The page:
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Are the climate targets still in sight?

Climate change and the associated rise in global temperatures are having a massive impact on people and nature all over the world. To halt this development, or at least slow it down, international and national efforts to reduce greenhouse gas emissions are indispensable. Germany, as an industrial nation, has a special responsibility in this regard and is setting itself ambitious goals to reduce greenhouse gas emissions. But what does the current balance look like and what measures are being taken to reduce emissions? In this blog post, we will look at the current greenhouse gas balance in Germany and provide an overview of the most important facts as well as measures to reduce emissions.

Background information on Germany’s greenhouse gas balance

Germany’s greenhouse gas balance is compiled by the German Environment Agency (Umweltbundesamt, UBA), which compiles and analyses emissions data from various sources such as the energy sector, industry and the transport sector. The annual report provides an overview of the current emission values as well as their development compared to the previous year and the target year of 2030. The balance includes various greenhouse gases, such as carbon dioxide (CO2), methane (CH4) and nitrous oxide (N2O), that result from human activities such as energy production, transport or agriculture. From a historical perspective, Germany has had a high rate of greenhouse gas emissions in recent decades (1990: 1.25 billion tonnes of CO2e), whereby energy-related emissions from energy production and transport (1990: 1.04 billion tonnes of CO2e) were responsible for a large portion of the overall emissions. But Germany has made progress in recent years in terms of reducing emissions and has set itself the goal of reducing emissions by at least 55 per cent by 2030, compared to the base year of 1990. To achieve this goal, the country has taken various measures to reduce greenhouse gas emissions. These measures range from promoting renewable energies to introducing CO2 prices.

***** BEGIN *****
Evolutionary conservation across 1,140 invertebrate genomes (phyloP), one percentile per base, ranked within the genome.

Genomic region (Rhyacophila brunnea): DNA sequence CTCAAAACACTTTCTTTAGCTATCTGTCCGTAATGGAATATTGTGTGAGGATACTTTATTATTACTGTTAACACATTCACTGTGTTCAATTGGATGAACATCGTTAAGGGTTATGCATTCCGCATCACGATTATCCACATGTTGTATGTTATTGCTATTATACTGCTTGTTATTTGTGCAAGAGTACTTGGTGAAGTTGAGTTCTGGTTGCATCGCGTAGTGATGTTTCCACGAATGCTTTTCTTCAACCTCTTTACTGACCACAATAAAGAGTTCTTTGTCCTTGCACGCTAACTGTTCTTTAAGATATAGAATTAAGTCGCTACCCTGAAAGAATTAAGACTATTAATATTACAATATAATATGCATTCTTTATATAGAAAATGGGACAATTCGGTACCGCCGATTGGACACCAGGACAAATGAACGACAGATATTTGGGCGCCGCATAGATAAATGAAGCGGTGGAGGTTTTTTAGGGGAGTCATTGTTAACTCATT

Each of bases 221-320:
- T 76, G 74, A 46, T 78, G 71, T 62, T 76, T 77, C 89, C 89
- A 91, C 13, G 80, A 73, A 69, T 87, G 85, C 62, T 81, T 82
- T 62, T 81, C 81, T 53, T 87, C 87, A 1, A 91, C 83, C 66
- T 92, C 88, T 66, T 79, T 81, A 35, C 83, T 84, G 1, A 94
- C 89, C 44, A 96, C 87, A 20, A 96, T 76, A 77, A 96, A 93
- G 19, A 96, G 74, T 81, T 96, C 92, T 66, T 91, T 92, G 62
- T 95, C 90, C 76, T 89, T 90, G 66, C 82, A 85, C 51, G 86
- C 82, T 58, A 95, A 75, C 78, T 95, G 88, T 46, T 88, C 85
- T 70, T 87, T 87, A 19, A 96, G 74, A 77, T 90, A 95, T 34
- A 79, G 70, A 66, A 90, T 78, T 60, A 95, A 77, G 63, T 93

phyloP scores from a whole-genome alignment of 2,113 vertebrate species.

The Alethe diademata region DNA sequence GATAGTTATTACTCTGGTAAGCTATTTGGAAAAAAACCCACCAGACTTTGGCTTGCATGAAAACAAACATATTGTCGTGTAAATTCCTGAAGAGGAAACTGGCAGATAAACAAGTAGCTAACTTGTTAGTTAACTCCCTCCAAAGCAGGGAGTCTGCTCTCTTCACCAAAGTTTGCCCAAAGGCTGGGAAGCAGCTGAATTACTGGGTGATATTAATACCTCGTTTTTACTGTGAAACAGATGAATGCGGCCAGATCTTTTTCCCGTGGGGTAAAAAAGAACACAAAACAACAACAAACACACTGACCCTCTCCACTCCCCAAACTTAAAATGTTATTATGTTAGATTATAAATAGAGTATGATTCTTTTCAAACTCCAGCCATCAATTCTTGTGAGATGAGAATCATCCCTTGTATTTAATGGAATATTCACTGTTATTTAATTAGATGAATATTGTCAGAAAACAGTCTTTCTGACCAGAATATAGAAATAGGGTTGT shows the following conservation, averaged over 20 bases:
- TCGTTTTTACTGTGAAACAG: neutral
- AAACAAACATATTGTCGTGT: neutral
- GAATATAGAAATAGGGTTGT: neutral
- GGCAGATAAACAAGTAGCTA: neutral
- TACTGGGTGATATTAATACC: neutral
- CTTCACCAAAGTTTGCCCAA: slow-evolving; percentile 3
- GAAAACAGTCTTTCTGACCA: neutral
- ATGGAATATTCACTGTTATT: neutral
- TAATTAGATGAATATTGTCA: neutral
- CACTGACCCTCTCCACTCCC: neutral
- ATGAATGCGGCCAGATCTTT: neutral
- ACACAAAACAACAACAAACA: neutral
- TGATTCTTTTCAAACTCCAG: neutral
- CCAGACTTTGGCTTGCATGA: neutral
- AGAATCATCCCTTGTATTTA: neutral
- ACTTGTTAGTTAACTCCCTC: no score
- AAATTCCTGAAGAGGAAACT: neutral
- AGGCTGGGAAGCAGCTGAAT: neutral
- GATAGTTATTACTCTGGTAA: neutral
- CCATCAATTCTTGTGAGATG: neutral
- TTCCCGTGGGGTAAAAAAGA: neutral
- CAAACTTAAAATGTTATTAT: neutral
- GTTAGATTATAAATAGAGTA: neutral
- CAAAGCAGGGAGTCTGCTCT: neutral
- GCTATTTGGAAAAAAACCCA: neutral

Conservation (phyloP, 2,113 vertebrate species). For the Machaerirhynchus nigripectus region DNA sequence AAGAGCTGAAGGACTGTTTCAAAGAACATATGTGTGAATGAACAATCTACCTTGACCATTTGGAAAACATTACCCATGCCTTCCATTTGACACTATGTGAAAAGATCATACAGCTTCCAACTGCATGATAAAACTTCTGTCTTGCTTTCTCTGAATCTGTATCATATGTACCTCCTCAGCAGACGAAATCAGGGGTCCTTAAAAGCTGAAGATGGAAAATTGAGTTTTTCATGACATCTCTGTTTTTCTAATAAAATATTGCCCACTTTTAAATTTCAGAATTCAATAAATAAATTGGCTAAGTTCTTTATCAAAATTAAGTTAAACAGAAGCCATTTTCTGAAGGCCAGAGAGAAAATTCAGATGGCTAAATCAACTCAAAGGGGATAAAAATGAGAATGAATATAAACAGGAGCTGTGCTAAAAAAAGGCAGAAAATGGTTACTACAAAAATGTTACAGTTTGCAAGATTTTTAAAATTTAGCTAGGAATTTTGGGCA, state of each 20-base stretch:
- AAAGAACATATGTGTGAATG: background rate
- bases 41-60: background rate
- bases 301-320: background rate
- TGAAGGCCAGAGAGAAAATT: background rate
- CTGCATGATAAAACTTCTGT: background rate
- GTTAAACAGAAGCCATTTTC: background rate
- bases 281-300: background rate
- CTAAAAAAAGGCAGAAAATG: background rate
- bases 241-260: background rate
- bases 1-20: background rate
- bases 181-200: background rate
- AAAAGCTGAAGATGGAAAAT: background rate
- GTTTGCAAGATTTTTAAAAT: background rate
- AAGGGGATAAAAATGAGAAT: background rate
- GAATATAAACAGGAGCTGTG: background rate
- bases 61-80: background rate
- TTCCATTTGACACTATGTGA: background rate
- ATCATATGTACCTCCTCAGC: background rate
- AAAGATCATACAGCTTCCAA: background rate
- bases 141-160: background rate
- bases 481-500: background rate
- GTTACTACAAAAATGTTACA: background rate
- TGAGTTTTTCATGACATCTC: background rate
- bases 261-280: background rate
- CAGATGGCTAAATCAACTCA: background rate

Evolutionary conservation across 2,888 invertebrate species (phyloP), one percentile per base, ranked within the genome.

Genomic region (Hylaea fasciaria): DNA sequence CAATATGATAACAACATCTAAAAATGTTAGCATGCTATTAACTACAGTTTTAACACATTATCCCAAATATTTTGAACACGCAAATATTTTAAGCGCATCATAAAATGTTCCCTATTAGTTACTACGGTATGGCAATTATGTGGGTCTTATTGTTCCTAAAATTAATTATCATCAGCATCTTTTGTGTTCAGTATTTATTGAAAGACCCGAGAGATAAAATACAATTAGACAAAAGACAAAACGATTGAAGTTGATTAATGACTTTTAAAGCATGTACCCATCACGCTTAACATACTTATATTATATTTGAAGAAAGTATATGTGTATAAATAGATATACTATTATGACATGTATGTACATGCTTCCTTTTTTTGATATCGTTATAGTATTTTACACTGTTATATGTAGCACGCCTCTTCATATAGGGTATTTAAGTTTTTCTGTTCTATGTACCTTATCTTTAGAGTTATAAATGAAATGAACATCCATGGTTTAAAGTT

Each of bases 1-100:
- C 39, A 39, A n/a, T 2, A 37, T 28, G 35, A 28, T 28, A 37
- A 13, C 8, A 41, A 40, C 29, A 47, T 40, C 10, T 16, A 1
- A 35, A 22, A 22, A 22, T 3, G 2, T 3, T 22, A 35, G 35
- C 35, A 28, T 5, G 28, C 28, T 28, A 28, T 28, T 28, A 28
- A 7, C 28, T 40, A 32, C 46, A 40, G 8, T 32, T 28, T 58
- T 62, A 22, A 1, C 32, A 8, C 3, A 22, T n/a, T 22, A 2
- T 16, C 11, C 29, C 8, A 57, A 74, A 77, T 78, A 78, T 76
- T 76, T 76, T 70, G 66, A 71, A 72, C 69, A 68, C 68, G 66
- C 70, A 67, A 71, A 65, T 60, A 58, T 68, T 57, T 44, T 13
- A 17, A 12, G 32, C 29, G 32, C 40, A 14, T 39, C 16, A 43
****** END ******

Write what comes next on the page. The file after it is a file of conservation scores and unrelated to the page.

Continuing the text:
Germany’s current greenhouse gas balance

According to the UBA’s latest figures, greenhouse gas emissions in Germany fell by 1.9 per cent in 2022, which corresponds to a decrease of 15 million tonnes compared to the previous year. Germany has been able to reduce its emissions overall by 40.4 per cent since 1990, which corresponds to the target values listed in the German Federal Climate Change Act (Bundesklimaschutzgesetz, KSG). There was, however, an increase of 4.4 per cent in greenhouse gas emissions in the energy sector, mainly due to the increased use of hard coal and lignite for generating electricity, although there were savings in natural gas consumption. Emissions in the land use and forestry sector were able to be reduced from 4 million tonnes to minus 1.8 million tonnes, indicating that Germany is taking reforestation measures in order to store more greenhouse gases. However, this sector only accounts for a small portion of the total emissions. Although our current emissions are above the lows reached in 2020 due to the pandemic, we in Germany are still below the pre-pandemic level of 795 million tonnes from 2019. The goal is to emit only a total of 440 million tonnes of greenhouse gases by 2030.

Causes of greenhouse gas emissions in Germany

The largest sources of emissions in Germany are the energy sector (34 per cent), industry (22 per cent) and the transport sector (20 per cent). In 1990, the largest emitters in Germany were the energy sector (38 per cent), industry (22 per cent) and buildings (17 per cent). The shares of emissions from agriculture and transport have increased over the years, which suggests a slower rate of reduction compared to the other sectors.

In the energy sector, CO2 is released primarily through the combustion of fossil fuels, such as coal, oil and gas. This also produces emissions in the form of nitrogen oxides, sulphur dioxide and particulate matter, which can negatively impact the environment and health. The increased use of coal for power generation has contributed to a rise in greenhouse gas emissions in the energy sector in recent years.

In industry, greenhouse gases are emitted due to the manufacture of products and the associated use of energy. Industry produces a wide range of goods, from food and clothing to machinery and electronics. Each of these steps require a certain amount of energy in order to extract, transport, process and manufacture raw materials. The cement industry in particular accounts for a very large share of total emissions, at around two per cent.